Taking the Nation’s Temperature
More than half of Americans surveyed by U.S.A. Today/Ipsos support a range of proposals for reopening schools next fall. Nearly two-thirds said they think it is likely that schools will reopen in the fall, yet fewer than half support returning to school before there is a coronavirus vaccine. And a vaccine is not expected until next year.
According to an EdWeek survey conducted in late May, nearly 2 in 3 educators (65% of 1,907 total) polled say they would prefer that schools remain closed to slow the spread of the coronavirus. The remaining 35% of educators say reopening schools should occur and we get the country going again, even if that means more people would get the coronavirus.
Thirty-six percent of teachers, principals, and district leaders say they have a physical condition that puts them at greater risk of adverse effects of the coronavirus. These educators with pre-existing conditions were also the most likely to say they would leave the profession, if necessary.
If schools reopen in the fall, more than half of parents with a school-aged child said they were very or somewhat likely to switch to at-home learning. Two-thirds or more of parents would be likely to ask their child to wear a mask at school, and say their child would likely have difficulty complying with social distancing at school, according to the survey report.
The EdWeek poll revealed that another concern of educators is that the Centers for Disease Control and Prevention (CDC) precautions won’t be adhered to, such as social distancing, sanitation, and mask-wearing. Twenty-four percent of teachers, principals, and district leaders say they’ll leave their jobs if schools reopen without these kinds of measures in place, which would exacerbate an already growing teacher shortage.
According to the recent EdWeek poll, 35% of educators surveyed say social distancing measures will make it very difficult to have all students in the school at the same time, meaning they’d need to use “extreme approaches” such as double or staggered sessions to pull it off.
But that assumes students will abide by the social distancing measures. Some teachers question whether younger children will be able to maintain social distancing altogether. And what about food sharing, a favorite pastime of children. How are teachers supposed to control that?
Language teachers have expressed a concern that the requirement to wear masks in the classroom would compromise their students’ ability to learn. “English is not my native language, and when I was learning it, I counted on watching my teacher’s face and mouth to really understand the words,” says Leila Kubesch, who teaches English to seventh and eighth graders and accelerated Spanish to eighth-graders.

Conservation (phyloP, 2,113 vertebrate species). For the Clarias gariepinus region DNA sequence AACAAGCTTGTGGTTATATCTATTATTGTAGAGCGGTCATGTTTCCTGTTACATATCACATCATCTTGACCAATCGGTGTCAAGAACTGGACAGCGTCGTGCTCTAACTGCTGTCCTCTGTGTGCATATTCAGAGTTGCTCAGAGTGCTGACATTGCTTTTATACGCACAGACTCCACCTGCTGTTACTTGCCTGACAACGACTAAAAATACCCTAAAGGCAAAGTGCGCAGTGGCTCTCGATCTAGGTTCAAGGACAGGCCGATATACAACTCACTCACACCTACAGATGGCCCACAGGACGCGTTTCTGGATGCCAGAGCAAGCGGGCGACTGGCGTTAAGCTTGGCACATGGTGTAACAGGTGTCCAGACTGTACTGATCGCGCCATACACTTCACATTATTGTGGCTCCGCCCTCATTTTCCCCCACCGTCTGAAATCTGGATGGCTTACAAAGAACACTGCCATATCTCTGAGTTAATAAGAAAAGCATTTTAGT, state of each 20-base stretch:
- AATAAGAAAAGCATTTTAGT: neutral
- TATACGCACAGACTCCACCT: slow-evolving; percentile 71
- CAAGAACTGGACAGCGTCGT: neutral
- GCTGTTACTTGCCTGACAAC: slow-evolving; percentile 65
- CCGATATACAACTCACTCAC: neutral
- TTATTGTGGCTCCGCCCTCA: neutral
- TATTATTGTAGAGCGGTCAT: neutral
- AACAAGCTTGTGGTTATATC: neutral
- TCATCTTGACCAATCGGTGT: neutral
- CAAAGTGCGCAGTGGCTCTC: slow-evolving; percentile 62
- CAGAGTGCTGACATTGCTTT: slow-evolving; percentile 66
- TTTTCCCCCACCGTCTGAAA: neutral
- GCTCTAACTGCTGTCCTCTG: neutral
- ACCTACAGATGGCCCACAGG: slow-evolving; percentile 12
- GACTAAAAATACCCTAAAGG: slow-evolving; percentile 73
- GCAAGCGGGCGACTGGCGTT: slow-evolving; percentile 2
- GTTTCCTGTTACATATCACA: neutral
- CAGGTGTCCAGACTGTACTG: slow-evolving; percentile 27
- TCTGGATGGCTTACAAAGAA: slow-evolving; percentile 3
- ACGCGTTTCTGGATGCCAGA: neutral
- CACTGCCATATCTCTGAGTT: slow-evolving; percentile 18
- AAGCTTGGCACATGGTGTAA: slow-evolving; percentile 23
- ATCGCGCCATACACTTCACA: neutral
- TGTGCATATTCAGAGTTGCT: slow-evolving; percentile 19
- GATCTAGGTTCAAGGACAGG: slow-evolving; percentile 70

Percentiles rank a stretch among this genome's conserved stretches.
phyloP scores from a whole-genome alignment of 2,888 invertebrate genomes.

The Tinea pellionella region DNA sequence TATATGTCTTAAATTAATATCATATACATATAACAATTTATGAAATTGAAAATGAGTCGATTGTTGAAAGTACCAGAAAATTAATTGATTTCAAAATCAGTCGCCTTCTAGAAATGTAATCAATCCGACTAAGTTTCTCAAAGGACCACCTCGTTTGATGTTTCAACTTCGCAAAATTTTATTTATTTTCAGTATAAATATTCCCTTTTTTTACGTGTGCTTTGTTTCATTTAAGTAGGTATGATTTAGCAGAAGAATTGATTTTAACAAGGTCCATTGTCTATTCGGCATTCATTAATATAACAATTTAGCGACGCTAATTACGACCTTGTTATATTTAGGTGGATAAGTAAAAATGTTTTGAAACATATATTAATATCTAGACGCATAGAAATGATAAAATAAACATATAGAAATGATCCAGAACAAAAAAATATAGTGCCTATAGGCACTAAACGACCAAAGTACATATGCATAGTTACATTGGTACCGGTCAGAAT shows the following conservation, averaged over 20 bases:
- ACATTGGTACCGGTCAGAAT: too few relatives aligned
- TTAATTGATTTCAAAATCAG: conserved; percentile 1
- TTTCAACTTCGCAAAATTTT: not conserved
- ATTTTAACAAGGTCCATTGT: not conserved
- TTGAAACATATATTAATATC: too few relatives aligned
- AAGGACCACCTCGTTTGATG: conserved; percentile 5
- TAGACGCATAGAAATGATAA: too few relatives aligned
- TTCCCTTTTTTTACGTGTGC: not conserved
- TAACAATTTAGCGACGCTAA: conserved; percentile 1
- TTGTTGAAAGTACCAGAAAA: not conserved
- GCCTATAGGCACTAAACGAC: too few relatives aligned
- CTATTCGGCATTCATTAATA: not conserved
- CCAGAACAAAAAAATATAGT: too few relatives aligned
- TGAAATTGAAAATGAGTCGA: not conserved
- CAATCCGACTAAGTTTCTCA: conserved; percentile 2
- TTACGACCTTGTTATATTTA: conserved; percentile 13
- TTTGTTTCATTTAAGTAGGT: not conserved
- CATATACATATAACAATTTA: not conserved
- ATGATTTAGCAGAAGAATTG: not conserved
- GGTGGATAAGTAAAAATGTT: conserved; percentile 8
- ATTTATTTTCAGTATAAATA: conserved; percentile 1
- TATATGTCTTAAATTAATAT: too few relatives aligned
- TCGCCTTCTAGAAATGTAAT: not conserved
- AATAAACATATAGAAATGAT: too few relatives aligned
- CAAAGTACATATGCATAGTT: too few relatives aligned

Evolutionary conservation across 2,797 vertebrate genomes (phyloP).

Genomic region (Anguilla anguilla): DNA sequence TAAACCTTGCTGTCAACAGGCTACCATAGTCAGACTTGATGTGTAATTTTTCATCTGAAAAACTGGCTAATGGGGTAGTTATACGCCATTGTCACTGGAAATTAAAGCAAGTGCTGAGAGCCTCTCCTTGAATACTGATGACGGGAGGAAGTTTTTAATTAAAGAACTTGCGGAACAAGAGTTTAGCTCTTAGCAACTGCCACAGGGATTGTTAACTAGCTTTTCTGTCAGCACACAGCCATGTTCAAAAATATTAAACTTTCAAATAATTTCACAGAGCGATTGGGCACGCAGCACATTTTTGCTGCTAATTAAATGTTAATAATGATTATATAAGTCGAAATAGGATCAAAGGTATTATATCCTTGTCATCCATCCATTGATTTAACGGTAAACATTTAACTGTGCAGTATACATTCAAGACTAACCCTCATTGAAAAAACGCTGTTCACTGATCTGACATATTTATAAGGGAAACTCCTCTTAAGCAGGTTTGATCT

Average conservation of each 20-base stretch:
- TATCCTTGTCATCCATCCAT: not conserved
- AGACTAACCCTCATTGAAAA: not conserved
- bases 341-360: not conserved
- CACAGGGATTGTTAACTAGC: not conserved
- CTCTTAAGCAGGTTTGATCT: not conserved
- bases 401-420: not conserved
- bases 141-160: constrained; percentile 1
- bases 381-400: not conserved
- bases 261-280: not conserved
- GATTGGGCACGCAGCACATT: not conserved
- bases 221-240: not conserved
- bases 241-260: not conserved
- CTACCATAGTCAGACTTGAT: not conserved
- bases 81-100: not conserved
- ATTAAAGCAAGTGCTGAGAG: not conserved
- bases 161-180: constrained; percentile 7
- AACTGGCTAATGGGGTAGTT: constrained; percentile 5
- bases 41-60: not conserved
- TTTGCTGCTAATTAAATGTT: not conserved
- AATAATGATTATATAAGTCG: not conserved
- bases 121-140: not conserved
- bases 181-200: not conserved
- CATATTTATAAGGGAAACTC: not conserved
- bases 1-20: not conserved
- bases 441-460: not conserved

What About the Economy?
For many parents, it is simply unthinkable that their children’s schools won’t open. Employees remaining at home with their children will mitigate many businesses’ ability to function at full capacity. If “reopening the country” is to be realized, then children must return to school.
And children, of course, are not the only ones in schools; there are about 3.2 million public-school teachers nationwide, and an untold number of aides, administrators, food-service workers, custodians, guards, and school-bus drivers whose financial situations will worsen if the schools don’t open.
What About our Children’s Education?
Everyone agrees that the cost of keeping children home can be high, educationally, psychologically, and socially. Lost instructional time is hard to recapture, and it is expected that high-school dropout rates will climb even higher.
To be sure, the rapid implementation of distance learning programs and remote therapy has proven highly successful. However, for some students and teachers, this is new, and for most, learning online doesn’t replace the classroom experience with a teacher. Although there are many online schools, homeschooling is not for everyone.
The Funding Problems
Almost all the proposals—including another recommendation from the CDC, that seats be left empty on school buses—will require money and, so far, the funding is not there. Unfortunately, the financial trajectory is moving in the opposite direction as most states are speaking of deep budget cuts.
Tony Thurmond, California State Superintendent of Public Instruction, announced that, for all its brainstorming, the state’s schools “cannot reopen safely” if planned cuts, amounting to more than fifteen billion dollars, go into effect. And while the states are hoping for federal aid, as of yet, there hasn’t been enough forthcoming.
The Bottom Line
The decision to close the schools in the first place was taken with great trepidation. And the decision when it comes to reopening schools will require no less, and perhaps even more. We can only hope that every governor fully understands everything involved in this weighty decision, and will exercise excellent judgment.